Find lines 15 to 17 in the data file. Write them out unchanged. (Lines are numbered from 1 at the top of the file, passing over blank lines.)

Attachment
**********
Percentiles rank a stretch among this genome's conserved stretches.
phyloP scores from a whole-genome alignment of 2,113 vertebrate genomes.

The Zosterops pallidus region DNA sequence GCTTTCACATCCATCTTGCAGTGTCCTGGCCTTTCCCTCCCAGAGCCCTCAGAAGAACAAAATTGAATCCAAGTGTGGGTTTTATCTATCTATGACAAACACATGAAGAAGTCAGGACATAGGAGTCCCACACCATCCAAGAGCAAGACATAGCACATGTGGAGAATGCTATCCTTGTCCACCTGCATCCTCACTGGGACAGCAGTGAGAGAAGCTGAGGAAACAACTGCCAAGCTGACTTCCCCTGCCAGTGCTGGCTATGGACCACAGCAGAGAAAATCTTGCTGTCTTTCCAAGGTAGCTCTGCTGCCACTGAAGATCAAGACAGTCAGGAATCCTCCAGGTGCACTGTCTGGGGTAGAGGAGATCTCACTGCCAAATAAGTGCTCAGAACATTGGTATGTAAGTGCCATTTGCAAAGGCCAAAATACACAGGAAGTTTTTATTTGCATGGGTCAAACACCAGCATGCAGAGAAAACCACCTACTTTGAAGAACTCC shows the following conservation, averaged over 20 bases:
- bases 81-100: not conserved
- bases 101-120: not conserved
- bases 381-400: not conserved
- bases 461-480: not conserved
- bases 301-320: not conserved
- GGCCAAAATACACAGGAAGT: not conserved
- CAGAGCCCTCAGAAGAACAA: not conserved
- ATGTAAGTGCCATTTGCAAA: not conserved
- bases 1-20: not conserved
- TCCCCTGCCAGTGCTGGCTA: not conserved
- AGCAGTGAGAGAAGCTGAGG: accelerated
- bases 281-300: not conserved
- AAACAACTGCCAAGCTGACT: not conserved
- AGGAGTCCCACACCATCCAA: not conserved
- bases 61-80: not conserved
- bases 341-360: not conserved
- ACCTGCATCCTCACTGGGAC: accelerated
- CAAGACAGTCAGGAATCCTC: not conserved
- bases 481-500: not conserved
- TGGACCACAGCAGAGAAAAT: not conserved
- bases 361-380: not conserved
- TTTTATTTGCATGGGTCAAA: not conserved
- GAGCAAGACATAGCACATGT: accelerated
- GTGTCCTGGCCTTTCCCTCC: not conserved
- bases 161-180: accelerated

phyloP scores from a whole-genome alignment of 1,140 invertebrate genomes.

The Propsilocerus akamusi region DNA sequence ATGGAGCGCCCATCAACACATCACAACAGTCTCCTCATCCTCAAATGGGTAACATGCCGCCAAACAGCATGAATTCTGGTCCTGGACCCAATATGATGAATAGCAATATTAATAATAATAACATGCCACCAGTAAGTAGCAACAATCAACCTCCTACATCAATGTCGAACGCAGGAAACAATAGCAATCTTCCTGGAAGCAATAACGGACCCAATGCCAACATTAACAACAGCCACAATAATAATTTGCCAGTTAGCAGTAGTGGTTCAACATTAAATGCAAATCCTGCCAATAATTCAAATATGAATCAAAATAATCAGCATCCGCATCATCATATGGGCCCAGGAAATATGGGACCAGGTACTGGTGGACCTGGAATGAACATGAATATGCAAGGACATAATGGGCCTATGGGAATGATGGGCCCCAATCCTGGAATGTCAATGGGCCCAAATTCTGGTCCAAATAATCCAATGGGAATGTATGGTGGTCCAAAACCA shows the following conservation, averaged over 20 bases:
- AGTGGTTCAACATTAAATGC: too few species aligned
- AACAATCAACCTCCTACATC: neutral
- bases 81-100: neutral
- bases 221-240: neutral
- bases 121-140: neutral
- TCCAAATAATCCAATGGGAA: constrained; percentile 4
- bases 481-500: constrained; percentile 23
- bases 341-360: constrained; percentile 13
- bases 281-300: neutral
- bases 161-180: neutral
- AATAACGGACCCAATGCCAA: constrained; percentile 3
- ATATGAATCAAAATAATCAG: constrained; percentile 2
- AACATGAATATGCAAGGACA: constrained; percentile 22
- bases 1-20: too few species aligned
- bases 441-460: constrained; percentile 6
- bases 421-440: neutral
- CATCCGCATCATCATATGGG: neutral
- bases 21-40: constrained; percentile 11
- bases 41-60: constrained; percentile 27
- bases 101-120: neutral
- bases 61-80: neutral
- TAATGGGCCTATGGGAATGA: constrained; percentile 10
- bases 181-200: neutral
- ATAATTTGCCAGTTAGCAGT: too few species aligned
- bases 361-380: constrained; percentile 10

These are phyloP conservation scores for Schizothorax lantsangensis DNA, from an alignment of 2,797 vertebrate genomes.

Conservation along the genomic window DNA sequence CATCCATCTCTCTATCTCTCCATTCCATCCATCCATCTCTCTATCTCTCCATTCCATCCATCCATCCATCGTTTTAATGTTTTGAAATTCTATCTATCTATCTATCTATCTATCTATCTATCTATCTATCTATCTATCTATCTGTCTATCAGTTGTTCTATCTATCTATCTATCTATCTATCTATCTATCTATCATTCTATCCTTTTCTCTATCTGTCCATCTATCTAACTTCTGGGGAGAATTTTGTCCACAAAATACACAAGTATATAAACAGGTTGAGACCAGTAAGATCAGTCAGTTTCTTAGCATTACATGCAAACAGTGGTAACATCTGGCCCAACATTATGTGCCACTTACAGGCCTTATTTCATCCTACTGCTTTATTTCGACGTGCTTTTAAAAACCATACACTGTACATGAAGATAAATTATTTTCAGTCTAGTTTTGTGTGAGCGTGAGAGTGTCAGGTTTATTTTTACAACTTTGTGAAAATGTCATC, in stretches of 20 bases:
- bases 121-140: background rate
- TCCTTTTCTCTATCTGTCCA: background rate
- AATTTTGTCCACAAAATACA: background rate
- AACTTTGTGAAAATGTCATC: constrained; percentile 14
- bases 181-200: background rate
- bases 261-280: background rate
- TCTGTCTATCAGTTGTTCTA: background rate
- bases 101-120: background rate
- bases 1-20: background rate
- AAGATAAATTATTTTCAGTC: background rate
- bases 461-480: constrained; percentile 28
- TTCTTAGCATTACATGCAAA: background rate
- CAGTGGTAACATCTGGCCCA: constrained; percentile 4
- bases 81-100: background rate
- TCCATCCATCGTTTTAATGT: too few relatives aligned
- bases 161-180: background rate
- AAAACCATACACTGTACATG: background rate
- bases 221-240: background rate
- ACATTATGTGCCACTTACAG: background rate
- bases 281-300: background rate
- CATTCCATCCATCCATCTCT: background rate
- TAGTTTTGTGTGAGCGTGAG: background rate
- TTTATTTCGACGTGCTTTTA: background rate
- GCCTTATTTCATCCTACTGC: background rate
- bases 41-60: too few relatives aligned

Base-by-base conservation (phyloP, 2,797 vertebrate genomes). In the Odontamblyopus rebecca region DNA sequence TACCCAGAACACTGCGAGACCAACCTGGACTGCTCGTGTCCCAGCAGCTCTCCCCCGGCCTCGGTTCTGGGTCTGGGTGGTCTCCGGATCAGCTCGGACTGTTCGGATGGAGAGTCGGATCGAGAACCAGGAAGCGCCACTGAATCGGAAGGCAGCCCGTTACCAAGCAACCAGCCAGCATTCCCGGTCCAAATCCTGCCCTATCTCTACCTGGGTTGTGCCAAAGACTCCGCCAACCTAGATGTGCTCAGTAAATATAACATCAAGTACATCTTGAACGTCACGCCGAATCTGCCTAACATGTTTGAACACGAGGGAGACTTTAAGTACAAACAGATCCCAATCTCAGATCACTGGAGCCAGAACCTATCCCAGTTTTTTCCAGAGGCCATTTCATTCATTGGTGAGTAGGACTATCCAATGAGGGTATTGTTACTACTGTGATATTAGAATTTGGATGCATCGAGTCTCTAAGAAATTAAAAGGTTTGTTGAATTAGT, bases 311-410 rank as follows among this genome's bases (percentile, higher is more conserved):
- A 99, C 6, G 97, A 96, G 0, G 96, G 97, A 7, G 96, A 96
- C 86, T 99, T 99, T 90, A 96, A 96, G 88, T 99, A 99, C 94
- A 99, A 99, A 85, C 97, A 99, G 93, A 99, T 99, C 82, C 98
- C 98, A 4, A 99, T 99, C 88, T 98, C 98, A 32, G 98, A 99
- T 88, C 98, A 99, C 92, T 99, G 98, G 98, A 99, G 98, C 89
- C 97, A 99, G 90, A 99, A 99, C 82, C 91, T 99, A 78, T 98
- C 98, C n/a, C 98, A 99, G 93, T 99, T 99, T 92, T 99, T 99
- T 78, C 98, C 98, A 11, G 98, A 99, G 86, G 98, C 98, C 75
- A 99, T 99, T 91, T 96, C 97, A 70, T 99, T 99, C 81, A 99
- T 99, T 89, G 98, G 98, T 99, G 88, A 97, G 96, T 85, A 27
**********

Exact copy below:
- bases 281-300: not conserved
- AAACAACTGCCAAGCTGACT: not conserved
- AGGAGTCCCACACCATCCAA: not conserved